South­ern dis­com­fort

The year the Trou­bles crossed the bor­der

The Irish Times - Friday - The Ticket - - NEWS - WORDS BY BRIAN HAN­LEY ■ Brian Han­ley is au­thor of The Im­pact of the Trou­bleson­theRepub­li­cofIre­land,1968-79: Boil­ing Vol­cano? (Manch­ester Univer­sity Press)

The Ir­ish State’s tried and tested re­sponse to sub­ver­sion had al­ways been emer­gency law. In­tern­ment, mil­i­tary courts and re­stric­tions on the press were all im­ple­mented dur­ing the Civil War, the Emer­gency and the IRA’s 1956-62 cam­paign. But the sit­u­a­tion af­ter Au­gust 1969 was un­fa­mil­iar. The emo­tional up­surge that ac­com­pa­nied the out­break of con­flict in the North made se­cu­rity mea­sures against repub­li­cans prob­lem­atic. Dur­ing late 1969 and again in early 1972 plans to in­tro­duce re­pres­sive laws were stymied by pub­lic sol­i­dar­ity with north­ern na­tion­al­ists. But there was also a con­tra­dic­tion in south­ern na­tion­al­ism that ul­ti­mately was to prove cru­cial.

As Bri­tish diplo­mats noted in late 1972, “na­tion­al­ist strug­gles” in the North, whether about civil rights or re­uni­fi­ca­tion, deeply af­fect emo­tions in the South. To many, ac­tion against “Ir­ish pa­tri­ots” is un­ac­cept­able: ac­tion against those threat­en­ing the in­sti­tu­tions of the Repub­lic is a dif­fer­ent mat­ter.

While in pop­u­lar mem­ory re­pres­sion is as­so­ci­ated with the 1973-77 coali­tion, and cen­sor­ship al­most en­tirely with Conor Cruise O’Brien, when Fianna Fáil left power in 1973 they had ac­quired a much harder-line rep­u­ta­tion on law and or­der than their ri­vals. Jack Lynch’s ad­min­is­tra­tion had in­tro­duced the Forcible En­try Bill, the Pris­ons Bill, the Spe­cial Crim­i­nal Court and the Of­fences Against the State Amend­ment Bill. They had also tight­ened con­trol of ra­dio and tele­vi­sion and sacked the RTÉ Au­thor­ity for ob­ject­ing to govern­ment broad­cast­ing pol­icy.

In fact the govern­ment had been on the verge of in­tro­duc­ing new se­cu­rity leg­is­la­tion against the IRA even be­fore the North ex­ploded. In early Au­gust 1969 Jack Lynch met RTÉ’s di­rec­tor-gen­eral and deputy head of news, along with the “ed­i­tors of Dublin and Cork news­pa­pers” to ex­press his con­cern at in­creased repub­li­can ac­tiv­ity. He pro­vided es­ti­mates of the IRA’s mem­ber­ship (1,200 in the Repub­lic) and sug­gested the com­mu­nists had gained in­flu­ence among its lead­er­ship. The taoiseach was wor­ried that the IRA’s cam­paign “against for­eign­ers might be broad­ened to in­clude na­tion­als who were con­sid­ered to have too much land or wealth and that this eco­nomic cam­paign was a pre­lude to a mil­i­tary cam­paign”.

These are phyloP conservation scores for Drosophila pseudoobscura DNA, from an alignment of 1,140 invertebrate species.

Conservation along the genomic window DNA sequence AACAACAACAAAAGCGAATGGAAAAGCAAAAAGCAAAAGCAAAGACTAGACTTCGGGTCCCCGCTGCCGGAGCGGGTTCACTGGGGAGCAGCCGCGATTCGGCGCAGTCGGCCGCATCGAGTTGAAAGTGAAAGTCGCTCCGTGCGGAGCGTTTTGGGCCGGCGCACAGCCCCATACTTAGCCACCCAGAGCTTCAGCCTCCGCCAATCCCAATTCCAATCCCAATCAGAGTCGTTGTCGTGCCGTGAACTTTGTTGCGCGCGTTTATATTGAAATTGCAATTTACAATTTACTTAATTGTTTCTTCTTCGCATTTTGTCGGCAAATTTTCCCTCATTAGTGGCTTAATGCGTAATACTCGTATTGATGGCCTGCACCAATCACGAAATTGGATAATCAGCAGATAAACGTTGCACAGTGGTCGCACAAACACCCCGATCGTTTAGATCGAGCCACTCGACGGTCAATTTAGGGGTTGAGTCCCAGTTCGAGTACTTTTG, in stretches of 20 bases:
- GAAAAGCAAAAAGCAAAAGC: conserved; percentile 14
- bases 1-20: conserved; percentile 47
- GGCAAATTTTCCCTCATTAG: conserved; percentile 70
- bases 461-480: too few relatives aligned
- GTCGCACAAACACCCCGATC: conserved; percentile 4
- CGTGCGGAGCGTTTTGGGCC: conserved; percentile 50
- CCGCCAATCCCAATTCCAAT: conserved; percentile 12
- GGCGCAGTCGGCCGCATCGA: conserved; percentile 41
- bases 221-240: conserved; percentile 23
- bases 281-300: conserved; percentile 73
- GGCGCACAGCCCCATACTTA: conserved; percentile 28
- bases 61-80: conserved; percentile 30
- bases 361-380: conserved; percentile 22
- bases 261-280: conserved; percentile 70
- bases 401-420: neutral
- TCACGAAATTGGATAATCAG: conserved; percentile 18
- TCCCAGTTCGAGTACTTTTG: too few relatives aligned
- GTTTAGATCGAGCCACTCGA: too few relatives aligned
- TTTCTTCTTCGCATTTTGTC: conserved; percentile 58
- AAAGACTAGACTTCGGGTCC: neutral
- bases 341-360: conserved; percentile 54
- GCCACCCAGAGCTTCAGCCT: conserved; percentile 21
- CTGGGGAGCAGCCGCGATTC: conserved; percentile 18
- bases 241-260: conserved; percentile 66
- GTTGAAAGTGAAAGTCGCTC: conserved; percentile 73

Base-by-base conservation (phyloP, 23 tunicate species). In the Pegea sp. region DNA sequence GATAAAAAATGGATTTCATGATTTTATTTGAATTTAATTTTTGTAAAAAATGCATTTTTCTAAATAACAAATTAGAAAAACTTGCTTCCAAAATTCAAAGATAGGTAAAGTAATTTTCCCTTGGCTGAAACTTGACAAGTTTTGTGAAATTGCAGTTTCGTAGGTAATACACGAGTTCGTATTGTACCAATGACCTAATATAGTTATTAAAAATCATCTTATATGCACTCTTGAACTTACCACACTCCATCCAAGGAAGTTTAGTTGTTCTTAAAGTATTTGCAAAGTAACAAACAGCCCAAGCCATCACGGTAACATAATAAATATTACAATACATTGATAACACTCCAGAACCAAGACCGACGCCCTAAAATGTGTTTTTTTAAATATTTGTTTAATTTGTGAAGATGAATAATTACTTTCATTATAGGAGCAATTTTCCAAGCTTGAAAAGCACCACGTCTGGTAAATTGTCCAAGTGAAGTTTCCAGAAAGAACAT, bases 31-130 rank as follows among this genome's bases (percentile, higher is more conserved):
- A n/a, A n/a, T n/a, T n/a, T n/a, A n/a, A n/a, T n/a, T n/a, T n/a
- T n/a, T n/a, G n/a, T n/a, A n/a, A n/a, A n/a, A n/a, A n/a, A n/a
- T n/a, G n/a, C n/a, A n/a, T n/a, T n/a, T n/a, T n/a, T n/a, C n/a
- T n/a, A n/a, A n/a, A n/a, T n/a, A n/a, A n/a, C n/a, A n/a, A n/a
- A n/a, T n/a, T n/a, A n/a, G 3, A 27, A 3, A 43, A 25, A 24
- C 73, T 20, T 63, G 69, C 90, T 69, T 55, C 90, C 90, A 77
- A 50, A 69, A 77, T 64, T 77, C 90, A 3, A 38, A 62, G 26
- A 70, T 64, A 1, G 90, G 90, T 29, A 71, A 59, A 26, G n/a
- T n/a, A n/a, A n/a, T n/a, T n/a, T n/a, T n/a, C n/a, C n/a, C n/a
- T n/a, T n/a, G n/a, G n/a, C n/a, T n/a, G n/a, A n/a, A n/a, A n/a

He asked that the me­dia re­frain from pub­li­cis­ing IRA state­ments or us­ing lan­guage which he claimed ro­man­ti­cised them in “im­ma­ture minds”. Lynch also sug­gested that the term “il­le­gal or­gan­i­sa­tion” be used rather then “IRA”. He then sig­nalled that the govern­ment was in­tent on in­tro­duc­ing new mea­sures to deal with IRA ac­tiv­i­ties soon. How­ever, by Septem­ber events across the Bor­der had trans­formed the po­lit­i­cal mood and made this im­pos­si­ble. In­stead, repub­li­cans took ad­van­tage of the emo­tional pe­riod af­ter Au­gust to in­ten­sify their train­ing and arms pro­cure­ment.

Crit­ics ac­cused the govern­ment over the next year of pur­su­ing the “pol­i­tics of un­der­kill” in deal­ing with sub­ver­sives. In a num­ber of in­stances armed men were ap­pre­hended by gar­daí, but in court ar­gued that their weapons were not “to be used against forces in the 26 coun­ties but for the pro­tec­tion of peo­ple in the six coun­ties”. In such cases sus­pects were of­ten re­leased on pro­ba­tion or with a small fine.

Dur­ing 1970, an Ir­ish civil ser­vant ex­plained to a Bri­tish coun­ter­part how there was a “depth of pub­lic sym­pa­thy among Ir­ish peo­ple of all kinds for men sen­tenced for po­lit­i­cal of­fences – ir­re­spec­tive of the logic or even of the mer­its.” By the end of the year the mood had shifted some­what. Frus­tra­tion with repub­li­cans was ac­cel­er­ated by the killing of Garda Richard Fal­lon dur­ing a bank rob­bery in April.

Af­ter the shoot­ing one de­tec­tive stated that “the hon­ey­moon is now over. One of our men has been killed, a fa­ther of five, who never did harm to any­body. We’ve al­ways been painted as the vil­lains, the ones who were bru­tal. You go up and ask Dick Fal­lon’s widow to­day who are the bru­tal ones.”

One ac­tivist re­called hear­ing real anger ex­pressed at the IRA by work­ing class Dublin­ers in the af­ter­math of the killing. Fal­lon had been shot dead dur­ing a raid by the splin­ter repub­li­can group Saor Éire. Though much smaller than ei­ther the Of­fi­cial or Pro­vi­sional IRA, this group had gained no­to­ri­ety for au­da­cious bank rob­beries, which, un­like main­stream repub­li­can or­gan­i­sa­tions, they were pre­pared to ad­mit to.

De­spite some signs that a harsher se­cu­rity pol­icy was in the off­ing, there was shock when on 4th De­cem­ber 1970 Jack Lynch an­nounced that in­tern­ment without trial was to be in­tro­duced. The govern­ment claimed this was in re­sponse to in­for­ma­tion that Saor Éire was about to as­sas­si­nate or kid­nap politi­cians and civil ser­vants. Min­is­ters were adamant that the threat from a “se­cret armed con­spir­acy” was cred­i­ble. It was sug­gested that Saor Éire was tar­get­ing ei­ther the min­is­ter for jus­tice Des­mond O’Mal­ley, se­nior civil ser­vant Peter Berry at the Depart­ment of Jus­tice or chief su­per­in­ten­dent John Flem­ing of the Spe­cial Branch.